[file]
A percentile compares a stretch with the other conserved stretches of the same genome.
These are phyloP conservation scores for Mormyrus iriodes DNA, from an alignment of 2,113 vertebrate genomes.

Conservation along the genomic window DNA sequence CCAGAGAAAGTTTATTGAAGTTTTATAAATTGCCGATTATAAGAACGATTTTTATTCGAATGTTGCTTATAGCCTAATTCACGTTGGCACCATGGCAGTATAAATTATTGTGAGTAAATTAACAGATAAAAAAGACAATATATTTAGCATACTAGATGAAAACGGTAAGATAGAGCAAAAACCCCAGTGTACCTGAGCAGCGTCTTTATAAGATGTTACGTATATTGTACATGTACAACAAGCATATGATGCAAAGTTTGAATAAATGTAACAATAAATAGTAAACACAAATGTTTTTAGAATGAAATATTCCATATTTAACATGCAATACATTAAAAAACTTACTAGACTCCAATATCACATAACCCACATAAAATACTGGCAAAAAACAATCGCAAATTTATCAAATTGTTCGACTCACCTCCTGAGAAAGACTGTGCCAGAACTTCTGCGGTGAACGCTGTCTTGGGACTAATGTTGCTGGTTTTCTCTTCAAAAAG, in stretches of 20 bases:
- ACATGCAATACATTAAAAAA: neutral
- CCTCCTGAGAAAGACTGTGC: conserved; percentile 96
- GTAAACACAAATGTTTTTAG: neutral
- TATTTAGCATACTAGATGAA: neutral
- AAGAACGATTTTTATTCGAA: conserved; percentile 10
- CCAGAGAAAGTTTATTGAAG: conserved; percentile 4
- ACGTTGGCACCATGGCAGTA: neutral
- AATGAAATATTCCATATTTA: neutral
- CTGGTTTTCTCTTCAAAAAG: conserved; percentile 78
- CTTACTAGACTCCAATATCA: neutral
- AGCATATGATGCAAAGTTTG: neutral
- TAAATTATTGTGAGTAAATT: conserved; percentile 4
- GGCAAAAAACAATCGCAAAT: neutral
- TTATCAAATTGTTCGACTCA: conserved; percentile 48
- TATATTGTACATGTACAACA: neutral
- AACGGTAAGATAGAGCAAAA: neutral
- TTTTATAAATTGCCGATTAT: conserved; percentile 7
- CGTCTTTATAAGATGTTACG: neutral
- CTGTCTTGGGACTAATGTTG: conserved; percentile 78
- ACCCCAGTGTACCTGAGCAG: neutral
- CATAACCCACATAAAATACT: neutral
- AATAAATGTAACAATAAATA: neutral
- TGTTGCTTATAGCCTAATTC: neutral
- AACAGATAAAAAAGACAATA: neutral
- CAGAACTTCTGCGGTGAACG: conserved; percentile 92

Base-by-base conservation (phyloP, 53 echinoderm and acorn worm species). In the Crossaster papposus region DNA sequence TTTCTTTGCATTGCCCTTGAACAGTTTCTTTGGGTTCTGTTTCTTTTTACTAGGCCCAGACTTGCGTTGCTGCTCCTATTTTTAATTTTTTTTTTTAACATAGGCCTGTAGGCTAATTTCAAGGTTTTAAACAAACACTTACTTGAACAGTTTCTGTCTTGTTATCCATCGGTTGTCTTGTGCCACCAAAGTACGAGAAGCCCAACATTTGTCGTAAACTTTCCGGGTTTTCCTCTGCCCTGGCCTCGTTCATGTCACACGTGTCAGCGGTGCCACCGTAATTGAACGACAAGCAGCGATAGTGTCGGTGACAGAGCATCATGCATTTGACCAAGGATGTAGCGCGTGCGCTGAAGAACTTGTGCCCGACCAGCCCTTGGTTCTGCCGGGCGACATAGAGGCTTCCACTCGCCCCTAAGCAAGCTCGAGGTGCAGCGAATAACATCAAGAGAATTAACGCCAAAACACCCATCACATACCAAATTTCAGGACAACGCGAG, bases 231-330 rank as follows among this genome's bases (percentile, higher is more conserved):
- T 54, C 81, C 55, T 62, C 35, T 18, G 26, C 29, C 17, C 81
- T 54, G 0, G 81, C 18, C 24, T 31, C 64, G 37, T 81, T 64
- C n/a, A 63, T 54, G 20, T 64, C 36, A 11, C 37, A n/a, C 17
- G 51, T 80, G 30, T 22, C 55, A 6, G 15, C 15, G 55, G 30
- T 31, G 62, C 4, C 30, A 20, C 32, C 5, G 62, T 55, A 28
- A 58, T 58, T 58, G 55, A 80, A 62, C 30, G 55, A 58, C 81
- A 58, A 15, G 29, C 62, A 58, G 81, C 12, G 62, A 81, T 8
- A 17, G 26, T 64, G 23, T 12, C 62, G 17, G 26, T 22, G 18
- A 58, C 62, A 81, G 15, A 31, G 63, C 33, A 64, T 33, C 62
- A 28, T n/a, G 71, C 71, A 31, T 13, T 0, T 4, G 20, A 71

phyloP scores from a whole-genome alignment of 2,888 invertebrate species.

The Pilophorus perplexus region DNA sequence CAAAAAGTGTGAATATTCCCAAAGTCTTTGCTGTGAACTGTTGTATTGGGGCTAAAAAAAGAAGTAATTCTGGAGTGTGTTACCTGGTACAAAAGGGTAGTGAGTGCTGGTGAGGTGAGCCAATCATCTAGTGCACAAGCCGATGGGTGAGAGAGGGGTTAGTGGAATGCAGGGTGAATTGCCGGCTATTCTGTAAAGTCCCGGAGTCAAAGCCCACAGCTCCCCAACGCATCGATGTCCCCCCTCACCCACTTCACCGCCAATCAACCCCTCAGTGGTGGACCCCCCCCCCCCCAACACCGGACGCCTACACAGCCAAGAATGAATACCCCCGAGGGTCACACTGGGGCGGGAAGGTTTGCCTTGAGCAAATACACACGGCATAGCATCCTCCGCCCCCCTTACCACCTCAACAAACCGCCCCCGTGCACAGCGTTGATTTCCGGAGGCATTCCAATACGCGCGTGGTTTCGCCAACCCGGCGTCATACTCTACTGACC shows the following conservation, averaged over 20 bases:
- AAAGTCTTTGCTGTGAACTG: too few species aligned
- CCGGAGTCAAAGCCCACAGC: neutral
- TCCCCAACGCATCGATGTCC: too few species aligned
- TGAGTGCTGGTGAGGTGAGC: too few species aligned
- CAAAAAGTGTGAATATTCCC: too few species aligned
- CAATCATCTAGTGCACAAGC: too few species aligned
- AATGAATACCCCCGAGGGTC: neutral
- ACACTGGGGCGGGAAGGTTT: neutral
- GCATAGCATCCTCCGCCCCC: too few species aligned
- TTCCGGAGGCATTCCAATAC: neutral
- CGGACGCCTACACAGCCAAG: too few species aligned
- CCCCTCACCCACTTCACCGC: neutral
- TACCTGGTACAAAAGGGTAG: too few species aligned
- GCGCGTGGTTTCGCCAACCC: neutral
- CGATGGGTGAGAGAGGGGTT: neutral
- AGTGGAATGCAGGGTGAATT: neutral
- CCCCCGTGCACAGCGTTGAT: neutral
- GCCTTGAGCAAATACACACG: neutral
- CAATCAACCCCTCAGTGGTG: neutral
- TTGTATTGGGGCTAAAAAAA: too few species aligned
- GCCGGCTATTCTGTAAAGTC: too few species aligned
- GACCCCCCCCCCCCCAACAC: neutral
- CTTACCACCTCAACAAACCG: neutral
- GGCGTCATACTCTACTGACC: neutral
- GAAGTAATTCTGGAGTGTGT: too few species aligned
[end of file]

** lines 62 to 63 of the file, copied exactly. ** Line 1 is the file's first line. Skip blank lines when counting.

- GCCGGCTATTCTGTAAAGTC: too few species aligned
- GACCCCCCCCCCCCCAACAC: neutral